Tom Garrett (Dana Andrews) is a reporter on leave from his newspaper to write his second book. Since he has writer’s block, his publisher/friend, Austin Spencer (Sidney Blackmer), suggests an idea for a non-fiction book on capital punishment. Austin thinks the local DA, Roy Thompson (Philip Bourneuf), is using the death penalty in the hopes of getting into the governor’s mansion. Tom and Austin decide to frame Tom for a murder he didn’t commit, in the hopes of showing how easily a man could be found guilty (w/ only circumstantial evidence). They decide to keep Tom’s fiancee/Austin’s daughter, Susan (Joan Fontaine), out of the loop.
Austin: You get engaged to my daughter, and all you can think about is capital punishment?
This was the last American film made by Fritz Lang (an iconic noir director) before returning to his native Germany; he fled in 1934 b/c of the rise of the Nazis (being Jewish). Lang chafed against the Hollywood studio system when producers wanted to impose their ideas on his vision. This film (shot in only 20 days- wow) is a legal drama and noir rolled into one. Instead of a cop, we follow a journalist (which was common for the noir genre). Though it’s not in Lang’s usual style, I thought it was riveting from the start. Some viewers said the movie looked more like a TV show; TV was on the verge of becoming big in the mid-1950s. The dialogue is smart, pacing well-done, and the acting is good (down to the small roles).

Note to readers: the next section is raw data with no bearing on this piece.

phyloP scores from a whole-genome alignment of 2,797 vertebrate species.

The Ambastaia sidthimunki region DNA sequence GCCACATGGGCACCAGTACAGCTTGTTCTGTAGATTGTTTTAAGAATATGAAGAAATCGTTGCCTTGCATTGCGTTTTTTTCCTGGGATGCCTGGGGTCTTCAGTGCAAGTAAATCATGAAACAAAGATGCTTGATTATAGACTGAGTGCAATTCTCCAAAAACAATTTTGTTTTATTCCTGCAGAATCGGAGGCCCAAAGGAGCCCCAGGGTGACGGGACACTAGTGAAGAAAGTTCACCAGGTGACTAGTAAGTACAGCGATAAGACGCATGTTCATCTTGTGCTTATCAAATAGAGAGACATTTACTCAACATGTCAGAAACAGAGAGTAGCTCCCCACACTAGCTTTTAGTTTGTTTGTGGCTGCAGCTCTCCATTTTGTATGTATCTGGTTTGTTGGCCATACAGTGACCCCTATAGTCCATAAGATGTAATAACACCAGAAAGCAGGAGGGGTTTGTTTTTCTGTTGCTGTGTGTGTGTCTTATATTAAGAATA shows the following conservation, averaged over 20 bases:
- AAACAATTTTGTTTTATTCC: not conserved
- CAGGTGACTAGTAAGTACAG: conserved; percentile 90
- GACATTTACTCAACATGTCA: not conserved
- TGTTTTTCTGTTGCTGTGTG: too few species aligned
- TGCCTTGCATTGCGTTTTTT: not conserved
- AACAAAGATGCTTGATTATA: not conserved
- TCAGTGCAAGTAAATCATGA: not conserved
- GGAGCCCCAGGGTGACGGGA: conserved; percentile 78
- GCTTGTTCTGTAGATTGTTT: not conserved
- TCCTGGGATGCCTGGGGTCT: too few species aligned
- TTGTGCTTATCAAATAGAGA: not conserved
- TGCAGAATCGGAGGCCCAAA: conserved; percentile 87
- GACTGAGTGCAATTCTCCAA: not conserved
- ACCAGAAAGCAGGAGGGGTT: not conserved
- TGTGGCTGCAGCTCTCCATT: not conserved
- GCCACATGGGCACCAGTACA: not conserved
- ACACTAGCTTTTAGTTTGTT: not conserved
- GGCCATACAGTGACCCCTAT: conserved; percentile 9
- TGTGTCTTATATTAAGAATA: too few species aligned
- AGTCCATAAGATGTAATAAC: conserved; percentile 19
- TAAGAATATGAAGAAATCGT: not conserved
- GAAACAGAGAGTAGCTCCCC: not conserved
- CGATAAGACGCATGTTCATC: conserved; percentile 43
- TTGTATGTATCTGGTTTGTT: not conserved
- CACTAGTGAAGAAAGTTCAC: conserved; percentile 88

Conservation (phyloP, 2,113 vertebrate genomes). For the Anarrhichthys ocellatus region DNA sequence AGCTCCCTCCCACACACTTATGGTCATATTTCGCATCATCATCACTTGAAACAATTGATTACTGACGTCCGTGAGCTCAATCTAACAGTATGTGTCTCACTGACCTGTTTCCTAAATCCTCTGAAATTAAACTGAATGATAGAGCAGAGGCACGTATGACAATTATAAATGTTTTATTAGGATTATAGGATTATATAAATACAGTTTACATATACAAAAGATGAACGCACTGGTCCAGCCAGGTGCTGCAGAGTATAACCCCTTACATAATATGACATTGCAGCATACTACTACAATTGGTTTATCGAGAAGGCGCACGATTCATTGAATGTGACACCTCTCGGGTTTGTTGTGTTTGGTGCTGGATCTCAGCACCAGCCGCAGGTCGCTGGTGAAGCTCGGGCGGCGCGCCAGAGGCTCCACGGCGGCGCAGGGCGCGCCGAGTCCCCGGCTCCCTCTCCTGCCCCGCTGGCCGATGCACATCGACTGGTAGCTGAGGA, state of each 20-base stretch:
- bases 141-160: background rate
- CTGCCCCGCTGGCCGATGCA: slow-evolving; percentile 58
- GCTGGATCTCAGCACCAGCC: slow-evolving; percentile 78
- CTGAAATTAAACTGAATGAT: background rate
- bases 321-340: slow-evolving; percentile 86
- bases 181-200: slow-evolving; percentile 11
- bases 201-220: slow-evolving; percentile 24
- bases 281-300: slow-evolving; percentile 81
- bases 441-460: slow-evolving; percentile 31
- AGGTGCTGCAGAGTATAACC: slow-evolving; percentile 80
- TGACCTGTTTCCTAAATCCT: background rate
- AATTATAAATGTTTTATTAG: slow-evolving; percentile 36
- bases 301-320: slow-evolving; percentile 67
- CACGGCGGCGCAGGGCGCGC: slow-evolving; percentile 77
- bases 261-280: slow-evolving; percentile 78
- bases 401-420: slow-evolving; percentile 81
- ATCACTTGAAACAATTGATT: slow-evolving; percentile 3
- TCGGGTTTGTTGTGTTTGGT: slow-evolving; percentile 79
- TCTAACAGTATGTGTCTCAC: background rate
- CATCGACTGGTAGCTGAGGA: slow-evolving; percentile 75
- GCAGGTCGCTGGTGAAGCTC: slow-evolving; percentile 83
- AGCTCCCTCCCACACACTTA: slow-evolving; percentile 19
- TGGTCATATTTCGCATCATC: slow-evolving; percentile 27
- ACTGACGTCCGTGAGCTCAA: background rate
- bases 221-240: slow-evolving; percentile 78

Dolly: This guy’s got a lot of class.
Terry: Yeah? If he’s got so much class, what’s he doin’ with you?
Andrews and Fontaine make an elegant couple; they’re also fine actors who understand subtlety. Fontaine gets some classy outfits to wear, too. I think she looked more interesting in her 30s and somewhat baby-faced in her 20s. I wish she had more to do. One of the burlesque dancers, Dolly Moore (Barbara Nichols), brings some humor to the story. Moore looks/acts like a taller a and more streetwise version of Marilyn Monroe; she was in Sweet Smell of Success (1957) opposite Tony Curtis and Burt Lancaster.
 The main strengths of this movie… its lively pace, its wonderfully bizarre plot and the unexpected twists which make it so intriguing and enjoyable to watch.
 Andrews and Fontaine are not a bad pair—both are matched in calm and sophistication, and beauty, even, though Fontaine seems like an accessory until the very end. Andrews rules the plot, which makes him out to be a writer desperate for a new story.
 This is perhaps Lang’s best assault on the American justice system; he has created a story that is interesting and very plausible and it works a treat in that it gets you thinking about the fact that with this kind of law; someone really could be killed for something they didn’t do.
It is efficient story telling at it’s best and this is one of the highlights of the film noir era.
-Excerpts from IMDB reviews